WASHINGTON -- The Senate's top Democrat has urged the Clinton administration to proceed cautiously with its proposal for a multibillion-dollar national missile defense system.

Sen. Tom Daschle, in an interview with CNN being broadcast today, said Washington had to be certain of the reliability of such a system and needed to consider international concerns about sparking a new arms race."We've got to be able to answer a lot more questions about this prior to the time we commit the resources," Daschle said, according to a transcript released in advance of the interview.

"Will it work, first of all? What effect will it have on our allies? Can it be protected? Who is going to answer those questions?"

President Clinton has pledged to decide later this year whether to deploy the $60 billion system, which would aim to protect the United States against long-range missiles fired by what it considers "rogue states" like North Korea and Iraq.

However, a growing number of Democrats are urging Clinton to leave to his successor the decision on whether to build and deploy the system. Washington's European allies have said a unilateral U.S. anti-missile system could lead to a renewed arms race. On Saturday, Russian President Vladimir Putin reiterated his warning that a U.S. missile shield could threaten disarmament pacts.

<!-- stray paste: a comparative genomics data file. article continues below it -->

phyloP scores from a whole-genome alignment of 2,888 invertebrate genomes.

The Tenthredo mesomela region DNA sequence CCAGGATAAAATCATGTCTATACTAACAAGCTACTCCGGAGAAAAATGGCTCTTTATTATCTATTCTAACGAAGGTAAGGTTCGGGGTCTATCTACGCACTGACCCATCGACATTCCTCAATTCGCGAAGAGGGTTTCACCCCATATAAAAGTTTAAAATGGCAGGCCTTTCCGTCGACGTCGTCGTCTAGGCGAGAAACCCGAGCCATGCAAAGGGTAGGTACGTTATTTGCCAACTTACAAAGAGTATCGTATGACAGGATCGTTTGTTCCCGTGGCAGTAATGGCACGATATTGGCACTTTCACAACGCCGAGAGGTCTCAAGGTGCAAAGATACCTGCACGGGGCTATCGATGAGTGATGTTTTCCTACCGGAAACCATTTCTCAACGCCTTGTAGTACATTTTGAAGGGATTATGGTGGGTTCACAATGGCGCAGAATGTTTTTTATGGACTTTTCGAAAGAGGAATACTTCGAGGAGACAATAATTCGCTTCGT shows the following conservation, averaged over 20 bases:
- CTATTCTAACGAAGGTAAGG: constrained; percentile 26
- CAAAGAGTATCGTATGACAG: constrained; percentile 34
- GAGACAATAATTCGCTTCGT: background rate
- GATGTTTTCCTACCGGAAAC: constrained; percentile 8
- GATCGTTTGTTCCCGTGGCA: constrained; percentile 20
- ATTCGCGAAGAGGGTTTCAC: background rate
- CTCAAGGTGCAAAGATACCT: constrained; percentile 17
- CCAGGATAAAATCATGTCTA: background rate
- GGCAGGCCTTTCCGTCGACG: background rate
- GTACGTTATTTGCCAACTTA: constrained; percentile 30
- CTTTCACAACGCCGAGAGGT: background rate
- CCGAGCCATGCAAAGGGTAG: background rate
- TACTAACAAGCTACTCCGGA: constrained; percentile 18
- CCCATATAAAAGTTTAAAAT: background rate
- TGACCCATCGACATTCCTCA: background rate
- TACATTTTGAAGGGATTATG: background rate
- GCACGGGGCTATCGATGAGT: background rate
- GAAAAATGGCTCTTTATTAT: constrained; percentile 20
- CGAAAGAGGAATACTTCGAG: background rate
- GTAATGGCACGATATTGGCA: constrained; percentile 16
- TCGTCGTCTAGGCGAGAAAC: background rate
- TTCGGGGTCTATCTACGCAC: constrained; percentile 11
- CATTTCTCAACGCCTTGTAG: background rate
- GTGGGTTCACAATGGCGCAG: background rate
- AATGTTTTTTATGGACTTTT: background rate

"I think that we've got to be concerned about triggering an arms race," Daschle said. "I think it's just about all of our European allies (who have expressed worries). Everyone in NATO has said exactly the same thing."

Building the U.S. missile shield would require modifying the 1972 Anti-Ballistic Missile Treaty with Russia. Moscow, however, says it is opposed to any amendment to the ABM treaty and has proposed a joint NATO-European missile defense system.